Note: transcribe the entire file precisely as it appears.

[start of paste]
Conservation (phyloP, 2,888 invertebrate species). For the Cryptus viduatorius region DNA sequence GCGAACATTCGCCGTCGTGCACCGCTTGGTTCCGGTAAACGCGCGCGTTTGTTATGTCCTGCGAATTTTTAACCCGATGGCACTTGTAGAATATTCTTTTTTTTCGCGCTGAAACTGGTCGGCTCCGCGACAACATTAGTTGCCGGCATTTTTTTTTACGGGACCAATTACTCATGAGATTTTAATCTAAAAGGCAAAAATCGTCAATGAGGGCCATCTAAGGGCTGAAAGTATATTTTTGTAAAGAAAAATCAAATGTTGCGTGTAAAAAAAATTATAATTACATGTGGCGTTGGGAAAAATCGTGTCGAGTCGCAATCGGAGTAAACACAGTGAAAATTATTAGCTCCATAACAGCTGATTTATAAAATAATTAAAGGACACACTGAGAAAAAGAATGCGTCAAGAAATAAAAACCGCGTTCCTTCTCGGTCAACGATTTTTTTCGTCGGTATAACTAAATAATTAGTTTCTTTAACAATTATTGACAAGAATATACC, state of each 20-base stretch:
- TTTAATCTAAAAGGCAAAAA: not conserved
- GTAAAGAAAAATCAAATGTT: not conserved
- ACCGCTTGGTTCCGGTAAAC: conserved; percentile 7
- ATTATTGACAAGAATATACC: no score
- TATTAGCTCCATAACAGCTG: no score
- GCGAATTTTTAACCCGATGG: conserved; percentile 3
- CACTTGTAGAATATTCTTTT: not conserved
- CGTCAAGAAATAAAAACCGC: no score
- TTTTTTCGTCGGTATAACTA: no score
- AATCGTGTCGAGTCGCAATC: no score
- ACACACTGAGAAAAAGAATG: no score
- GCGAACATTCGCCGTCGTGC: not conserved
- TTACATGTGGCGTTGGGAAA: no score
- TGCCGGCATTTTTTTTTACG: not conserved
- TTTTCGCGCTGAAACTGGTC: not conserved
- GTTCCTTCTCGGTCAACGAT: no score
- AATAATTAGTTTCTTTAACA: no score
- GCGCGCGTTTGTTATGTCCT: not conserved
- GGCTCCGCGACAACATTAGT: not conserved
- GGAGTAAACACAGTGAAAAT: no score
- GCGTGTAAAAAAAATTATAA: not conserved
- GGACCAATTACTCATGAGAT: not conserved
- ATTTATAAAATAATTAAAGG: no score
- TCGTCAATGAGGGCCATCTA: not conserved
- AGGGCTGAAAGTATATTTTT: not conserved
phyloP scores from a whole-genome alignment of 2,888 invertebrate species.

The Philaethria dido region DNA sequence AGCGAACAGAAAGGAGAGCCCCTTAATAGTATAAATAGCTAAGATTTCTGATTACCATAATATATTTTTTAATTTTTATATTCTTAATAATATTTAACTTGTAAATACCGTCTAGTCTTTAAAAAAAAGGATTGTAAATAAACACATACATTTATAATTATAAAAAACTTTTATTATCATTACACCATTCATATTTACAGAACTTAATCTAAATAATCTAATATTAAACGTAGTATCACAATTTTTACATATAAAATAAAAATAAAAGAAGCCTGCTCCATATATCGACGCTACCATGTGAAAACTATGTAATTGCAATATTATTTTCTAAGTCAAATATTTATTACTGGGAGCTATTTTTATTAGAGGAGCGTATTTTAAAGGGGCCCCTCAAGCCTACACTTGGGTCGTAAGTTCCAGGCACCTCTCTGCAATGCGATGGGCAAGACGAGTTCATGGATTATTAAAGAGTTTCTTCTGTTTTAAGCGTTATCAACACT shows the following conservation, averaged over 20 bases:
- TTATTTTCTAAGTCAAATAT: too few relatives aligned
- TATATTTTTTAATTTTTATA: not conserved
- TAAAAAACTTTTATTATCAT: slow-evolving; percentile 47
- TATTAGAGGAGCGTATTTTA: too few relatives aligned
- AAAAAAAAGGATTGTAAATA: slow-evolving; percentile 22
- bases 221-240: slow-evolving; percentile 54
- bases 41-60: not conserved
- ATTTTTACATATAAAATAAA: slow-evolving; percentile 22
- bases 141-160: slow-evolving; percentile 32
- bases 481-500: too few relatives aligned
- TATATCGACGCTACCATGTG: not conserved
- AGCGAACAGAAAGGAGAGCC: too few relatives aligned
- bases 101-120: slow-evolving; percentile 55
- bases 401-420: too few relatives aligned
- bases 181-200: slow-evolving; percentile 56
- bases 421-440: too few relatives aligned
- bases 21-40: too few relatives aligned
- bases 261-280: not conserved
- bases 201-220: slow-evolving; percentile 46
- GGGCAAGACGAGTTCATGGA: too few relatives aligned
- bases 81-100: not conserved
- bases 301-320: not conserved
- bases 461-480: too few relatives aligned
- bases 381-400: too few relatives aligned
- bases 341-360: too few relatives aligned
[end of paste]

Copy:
Conservation (phyloP, 2,888 invertebrate species). For the Cryptus viduatorius region DNA sequence GCGAACATTCGCCGTCGTGCACCGCTTGGTTCCGGTAAACGCGCGCGTTTGTTATGTCCTGCGAATTTTTAACCCGATGGCACTTGTAGAATATTCTTTTTTTTCGCGCTGAAACTGGTCGGCTCCGCGACAACATTAGTTGCCGGCATTTTTTTTTACGGGACCAATTACTCATGAGATTTTAATCTAAAAGGCAAAAATCGTCAATGAGGGCCATCTAAGGGCTGAAAGTATATTTTTGTAAAGAAAAATCAAATGTTGCGTGTAAAAAAAATTATAATTACATGTGGCGTTGGGAAAAATCGTGTCGAGTCGCAATCGGAGTAAACACAGTGAAAATTATTAGCTCCATAACAGCTGATTTATAAAATAATTAAAGGACACACTGAGAAAAAGAATGCGTCAAGAAATAAAAACCGCGTTCCTTCTCGGTCAACGATTTTTTTCGTCGGTATAACTAAATAATTAGTTTCTTTAACAATTATTGACAAGAATATACC, state of each 20-base stretch:
- TTTAATCTAAAAGGCAAAAA: not conserved
- GTAAAGAAAAATCAAATGTT: not conserved
- ACCGCTTGGTTCCGGTAAAC: conserved; percentile 7
- ATTATTGACAAGAATATACC: no score
- TATTAGCTCCATAACAGCTG: no score
- GCGAATTTTTAACCCGATGG: conserved; percentile 3
- CACTTGTAGAATATTCTTTT: not conserved
- CGTCAAGAAATAAAAACCGC: no score
- TTTTTTCGTCGGTATAACTA: no score
- AATCGTGTCGAGTCGCAATC: no score
- ACACACTGAGAAAAAGAATG: no score
- GCGAACATTCGCCGTCGTGC: not conserved
- TTACATGTGGCGTTGGGAAA: no score
- TGCCGGCATTTTTTTTTACG: not conserved
- TTTTCGCGCTGAAACTGGTC: not conserved
- GTTCCTTCTCGGTCAACGAT: no score
- AATAATTAGTTTCTTTAACA: no score
- GCGCGCGTTTGTTATGTCCT: not conserved
- GGCTCCGCGACAACATTAGT: not conserved
- GGAGTAAACACAGTGAAAAT: no score
- GCGTGTAAAAAAAATTATAA: not conserved
- GGACCAATTACTCATGAGAT: not conserved
- ATTTATAAAATAATTAAAGG: no score
- TCGTCAATGAGGGCCATCTA: not conserved
- AGGGCTGAAAGTATATTTTT: not conserved
phyloP scores from a whole-genome alignment of 2,888 invertebrate species.

The Philaethria dido region DNA sequence AGCGAACAGAAAGGAGAGCCCCTTAATAGTATAAATAGCTAAGATTTCTGATTACCATAATATATTTTTTAATTTTTATATTCTTAATAATATTTAACTTGTAAATACCGTCTAGTCTTTAAAAAAAAGGATTGTAAATAAACACATACATTTATAATTATAAAAAACTTTTATTATCATTACACCATTCATATTTACAGAACTTAATCTAAATAATCTAATATTAAACGTAGTATCACAATTTTTACATATAAAATAAAAATAAAAGAAGCCTGCTCCATATATCGACGCTACCATGTGAAAACTATGTAATTGCAATATTATTTTCTAAGTCAAATATTTATTACTGGGAGCTATTTTTATTAGAGGAGCGTATTTTAAAGGGGCCCCTCAAGCCTACACTTGGGTCGTAAGTTCCAGGCACCTCTCTGCAATGCGATGGGCAAGACGAGTTCATGGATTATTAAAGAGTTTCTTCTGTTTTAAGCGTTATCAACACT shows the following conservation, averaged over 20 bases:
- TTATTTTCTAAGTCAAATAT: too few relatives aligned
- TATATTTTTTAATTTTTATA: not conserved
- TAAAAAACTTTTATTATCAT: slow-evolving; percentile 47
- TATTAGAGGAGCGTATTTTA: too few relatives aligned
- AAAAAAAAGGATTGTAAATA: slow-evolving; percentile 22
- bases 221-240: slow-evolving; percentile 54
- bases 41-60: not conserved
- ATTTTTACATATAAAATAAA: slow-evolving; percentile 22
- bases 141-160: slow-evolving; percentile 32
- bases 481-500: too few relatives aligned
- TATATCGACGCTACCATGTG: not conserved
- AGCGAACAGAAAGGAGAGCC: too few relatives aligned
- bases 101-120: slow-evolving; percentile 55
- bases 401-420: too few relatives aligned
- bases 181-200: slow-evolving; percentile 56
- bases 421-440: too few relatives aligned
- bases 21-40: too few relatives aligned
- bases 261-280: not conserved
- bases 201-220: slow-evolving; percentile 46
- GGGCAAGACGAGTTCATGGA: too few relatives aligned
- bases 81-100: not conserved
- bases 301-320: not conserved
- bases 461-480: too few relatives aligned
- bases 381-400: too few relatives aligned
- bases 341-360: too few relatives aligned